Joan Lingard, The Twelfth Day of July
The novel is set in Belfast in the late 1960s, shortly before the Orangemen’s Day
celebrations. The Protestant siblings Sadie and Tommy Jackson have recently got to
know Kevin McCoy and his sister Brede, two Catholic teenagers, in a number of hostile
encounters. The Catholic youths feel provoked by the upcoming parades of the
Protestants. In Chapter Sixteen, they find themselves on opposing sides of a street
For a moment there was silence. They could hear the hum of the city traffic in the
distance, but they were only concerned with what was going to happen here, in this
street. This is what they had been waiting for all week: to stand face-to-face, on
either side of the road. One or two shivered, either with fear or the thrill of
expectation. But none moved away. It was as if a magnet held them there irresistibly.
The moment of quiet passed. Now the voices were raised, soft and taunting to begin
‘Filthy ould Prods!’
Tempers flared. The voices grew louder.
‘Kick the Pope!’
‘To hell with King Billy!’
No one knew who threw the first stone. One seemed to come from each side
It was as if a whistle had been blown. Suddenly, children appeared from every
direction; they came swarming out of side streets, yelling, cheering, booing. Their
hands scoured the ground for any ammunition they could find, large stones, small
ones, pieces of wood, half-bricks. They advanced on to the road. The
gap between the
two sides narrowed.
Sadie was in the front line. Her face glowed, and her heart thudded with excitement.
She felt as though a fever possessed her. And then for a second she paused, a yell
trapped at the back of her throat. She had seen Brede’s face. Brede stood behind the
Catholics, not shouting, or throwing, just standing.
At that moment a brick flew high over the heads of the crowd. Sadie saw Brede duck.
But she was too late;
the brick caught her full on the side of the head.
Brede went down and disappeared amongst the swirling bodies of the Catholics.
‘Brede!’ roared Sadie.
Brede was hurt. Brede … why Brede? Inside Sadie felt cold. There was no fever now,
no excitement, only a desperate need to get across and find out what had happened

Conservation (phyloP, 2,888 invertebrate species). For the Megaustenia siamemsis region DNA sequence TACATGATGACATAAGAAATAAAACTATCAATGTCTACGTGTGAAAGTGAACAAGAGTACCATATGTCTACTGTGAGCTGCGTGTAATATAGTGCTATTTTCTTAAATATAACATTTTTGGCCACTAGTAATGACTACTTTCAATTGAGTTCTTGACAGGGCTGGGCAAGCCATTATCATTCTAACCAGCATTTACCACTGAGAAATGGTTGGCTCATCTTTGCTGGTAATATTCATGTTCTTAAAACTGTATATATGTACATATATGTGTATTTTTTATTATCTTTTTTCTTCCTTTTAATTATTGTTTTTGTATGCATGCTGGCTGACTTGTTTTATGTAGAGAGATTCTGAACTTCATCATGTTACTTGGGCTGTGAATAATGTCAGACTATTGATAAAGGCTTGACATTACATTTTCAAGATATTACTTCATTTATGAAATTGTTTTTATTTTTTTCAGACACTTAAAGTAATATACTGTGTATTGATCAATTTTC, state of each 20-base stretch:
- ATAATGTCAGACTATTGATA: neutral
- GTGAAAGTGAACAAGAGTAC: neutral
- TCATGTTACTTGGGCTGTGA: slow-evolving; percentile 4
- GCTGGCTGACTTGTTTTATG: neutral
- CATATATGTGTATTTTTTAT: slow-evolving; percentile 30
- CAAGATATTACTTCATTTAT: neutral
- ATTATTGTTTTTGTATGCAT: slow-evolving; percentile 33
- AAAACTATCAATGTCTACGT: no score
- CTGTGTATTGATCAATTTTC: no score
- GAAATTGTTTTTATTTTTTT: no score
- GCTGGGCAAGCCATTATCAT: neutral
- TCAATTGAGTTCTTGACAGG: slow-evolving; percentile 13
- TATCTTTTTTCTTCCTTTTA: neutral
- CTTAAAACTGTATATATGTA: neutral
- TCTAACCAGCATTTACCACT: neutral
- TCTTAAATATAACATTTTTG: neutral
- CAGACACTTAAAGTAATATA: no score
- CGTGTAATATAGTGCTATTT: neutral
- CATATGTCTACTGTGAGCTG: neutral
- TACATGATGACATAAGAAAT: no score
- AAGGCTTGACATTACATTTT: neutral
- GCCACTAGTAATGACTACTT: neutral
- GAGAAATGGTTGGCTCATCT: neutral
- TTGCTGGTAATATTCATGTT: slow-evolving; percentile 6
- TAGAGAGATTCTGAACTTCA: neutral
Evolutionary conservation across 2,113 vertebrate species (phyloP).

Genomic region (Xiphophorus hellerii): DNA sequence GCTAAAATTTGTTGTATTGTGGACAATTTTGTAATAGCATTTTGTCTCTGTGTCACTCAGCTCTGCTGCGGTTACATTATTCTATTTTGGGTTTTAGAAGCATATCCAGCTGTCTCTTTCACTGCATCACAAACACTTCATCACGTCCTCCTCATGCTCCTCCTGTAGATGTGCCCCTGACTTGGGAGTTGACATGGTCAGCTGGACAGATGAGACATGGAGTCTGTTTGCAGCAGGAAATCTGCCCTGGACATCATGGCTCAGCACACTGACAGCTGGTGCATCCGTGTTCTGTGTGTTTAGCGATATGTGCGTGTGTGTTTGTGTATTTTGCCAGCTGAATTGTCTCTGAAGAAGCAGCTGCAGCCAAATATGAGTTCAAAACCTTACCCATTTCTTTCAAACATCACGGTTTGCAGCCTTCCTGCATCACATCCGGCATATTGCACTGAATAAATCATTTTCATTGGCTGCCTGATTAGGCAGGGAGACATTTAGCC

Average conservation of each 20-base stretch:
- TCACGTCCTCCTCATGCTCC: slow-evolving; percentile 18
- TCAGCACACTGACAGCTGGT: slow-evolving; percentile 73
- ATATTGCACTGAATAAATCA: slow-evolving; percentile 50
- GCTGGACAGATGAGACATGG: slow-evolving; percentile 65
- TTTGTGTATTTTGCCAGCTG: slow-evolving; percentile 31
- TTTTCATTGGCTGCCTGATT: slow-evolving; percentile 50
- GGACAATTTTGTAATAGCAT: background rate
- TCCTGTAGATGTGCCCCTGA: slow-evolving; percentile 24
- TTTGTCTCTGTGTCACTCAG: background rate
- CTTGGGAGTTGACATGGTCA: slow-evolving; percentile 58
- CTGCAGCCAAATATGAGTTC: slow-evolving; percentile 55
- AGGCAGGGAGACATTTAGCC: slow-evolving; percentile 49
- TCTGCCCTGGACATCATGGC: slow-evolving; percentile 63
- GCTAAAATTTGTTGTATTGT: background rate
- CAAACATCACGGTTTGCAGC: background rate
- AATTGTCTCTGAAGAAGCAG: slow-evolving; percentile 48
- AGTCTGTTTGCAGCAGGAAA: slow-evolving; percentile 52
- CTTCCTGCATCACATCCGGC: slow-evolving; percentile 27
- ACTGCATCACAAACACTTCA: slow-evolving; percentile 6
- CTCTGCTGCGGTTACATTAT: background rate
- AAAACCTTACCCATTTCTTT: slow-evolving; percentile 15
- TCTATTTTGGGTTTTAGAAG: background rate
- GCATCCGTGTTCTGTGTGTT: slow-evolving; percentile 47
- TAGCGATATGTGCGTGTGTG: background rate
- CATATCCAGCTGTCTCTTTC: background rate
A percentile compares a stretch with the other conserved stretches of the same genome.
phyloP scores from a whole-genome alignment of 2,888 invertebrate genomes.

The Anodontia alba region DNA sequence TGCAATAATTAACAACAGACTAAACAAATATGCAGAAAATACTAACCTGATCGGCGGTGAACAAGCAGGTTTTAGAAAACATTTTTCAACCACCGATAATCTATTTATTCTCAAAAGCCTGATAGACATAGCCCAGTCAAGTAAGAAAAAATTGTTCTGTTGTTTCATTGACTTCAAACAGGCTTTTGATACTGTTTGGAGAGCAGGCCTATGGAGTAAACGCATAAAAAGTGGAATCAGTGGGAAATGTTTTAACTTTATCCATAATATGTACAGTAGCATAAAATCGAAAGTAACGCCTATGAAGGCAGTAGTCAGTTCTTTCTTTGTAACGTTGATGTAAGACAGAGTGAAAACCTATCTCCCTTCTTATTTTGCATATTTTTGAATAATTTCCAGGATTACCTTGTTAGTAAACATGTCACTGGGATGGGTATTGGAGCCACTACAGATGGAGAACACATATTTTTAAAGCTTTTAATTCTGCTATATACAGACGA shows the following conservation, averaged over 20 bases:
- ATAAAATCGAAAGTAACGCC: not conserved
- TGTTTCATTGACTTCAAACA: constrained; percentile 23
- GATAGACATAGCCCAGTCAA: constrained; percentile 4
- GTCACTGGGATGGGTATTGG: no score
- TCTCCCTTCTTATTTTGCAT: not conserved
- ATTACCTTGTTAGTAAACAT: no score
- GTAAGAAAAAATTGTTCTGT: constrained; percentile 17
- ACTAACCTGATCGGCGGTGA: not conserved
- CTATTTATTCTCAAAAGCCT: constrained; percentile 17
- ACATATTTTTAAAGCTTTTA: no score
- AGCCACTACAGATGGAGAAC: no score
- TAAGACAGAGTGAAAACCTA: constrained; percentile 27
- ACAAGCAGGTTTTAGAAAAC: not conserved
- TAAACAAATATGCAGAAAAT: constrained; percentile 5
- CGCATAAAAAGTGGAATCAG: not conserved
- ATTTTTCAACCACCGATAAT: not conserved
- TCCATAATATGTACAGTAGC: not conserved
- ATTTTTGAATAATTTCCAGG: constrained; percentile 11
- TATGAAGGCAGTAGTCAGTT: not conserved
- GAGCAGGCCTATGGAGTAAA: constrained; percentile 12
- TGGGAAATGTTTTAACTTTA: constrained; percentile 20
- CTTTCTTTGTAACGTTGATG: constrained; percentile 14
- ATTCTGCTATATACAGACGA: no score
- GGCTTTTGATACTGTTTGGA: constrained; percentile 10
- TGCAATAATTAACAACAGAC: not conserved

to the fallen girl. With another roar Sadie
‘Come back, Sadie,’ someone yelled behind her. ‘They’ll murder you.’
Sadie fought through the lines, hauling children out of her way. She felt hands trying
to grasp her, but the strength in her body was so great they could not stop her. She
reached the group gathered round Brede’s body.
A boy caught hold of her roughly.
‘Leave her be,’ said Kevin McCoy quietly, looking up from where he knelt beside his
Sadie knelt beside him.
‘Is she bad?’
Brede lay still, her arms sprawled at her sides, her eyes closed. There was blood on
The sound of a police siren screamed further along the road. Children flew to right and
left, dropping their ammunition as they ran. By the time the police car arrived the
street was almost empty. Only four children remained.
Tommy crossed the road to join Sadie and Kevin. He squatted beside them, staring
down at Brede.
‘Stupid,’ he said. ‘Stupid, stupid, stupid!’
The car doors slammed; two policemen got out and came towards them.
‘Now then, what’s been going on?’
‘We’ll need an ambulance,’ said Kevin.
An ambulance was summoned, and arrived within minutes with its blue light flashing.
Sadie, Tommy and Kevin went into the back of the police car. […]
At the hospital the lights were bright and blinding. Brede was taken away; doors
closed behind her.
The waiting-room was warm, but Sadie could not stop shivering. Kevin took a bar of
chocolate from his pocket and broke it into three pieces. They ate in silence, sitting
side by side on a bench.
After a few minutes a police officer appeared to take down their statements. He shook
‘Why can’t you kids keep to your own sides of the road?’
‘Will she die?’ Sadie burst out, unable to control the question any longer.
‘We don’t know yet.’
The door opened, and in came Mr McCoy looking white and shaken. He began to shout
when he saw
‘I can’t trust you kids an inch. I knew you’d end up in trouble. And there’s your ma in
‘Come on,’ said the police officer to Sadie and Tommy. ‘I’ll get someone to take you
‘Can’t we wait and see how she is?’ asked Tommy. […]
Sadie looked back at Kevin. ‘I hope she’ll be all right.’
They left him with his father. […]
‘If I got my hands on the one that did it!’ said Tommy.
‘Does it matter?’ said Sadie wearily.
‘You mean it could just as easily have been me?’
‘Aye. Or me.’
Joan Lingard, The Twelfth Day of July, London 1970, pp. 117-120
 Micks: derogatory term for Irish Catholics, comes from "Mc" in many Irish names (McSorley, McNeil, McFlannagan etc.)
 ould: here: old
 Tyrone: one of the six historic counties of Northern Ireland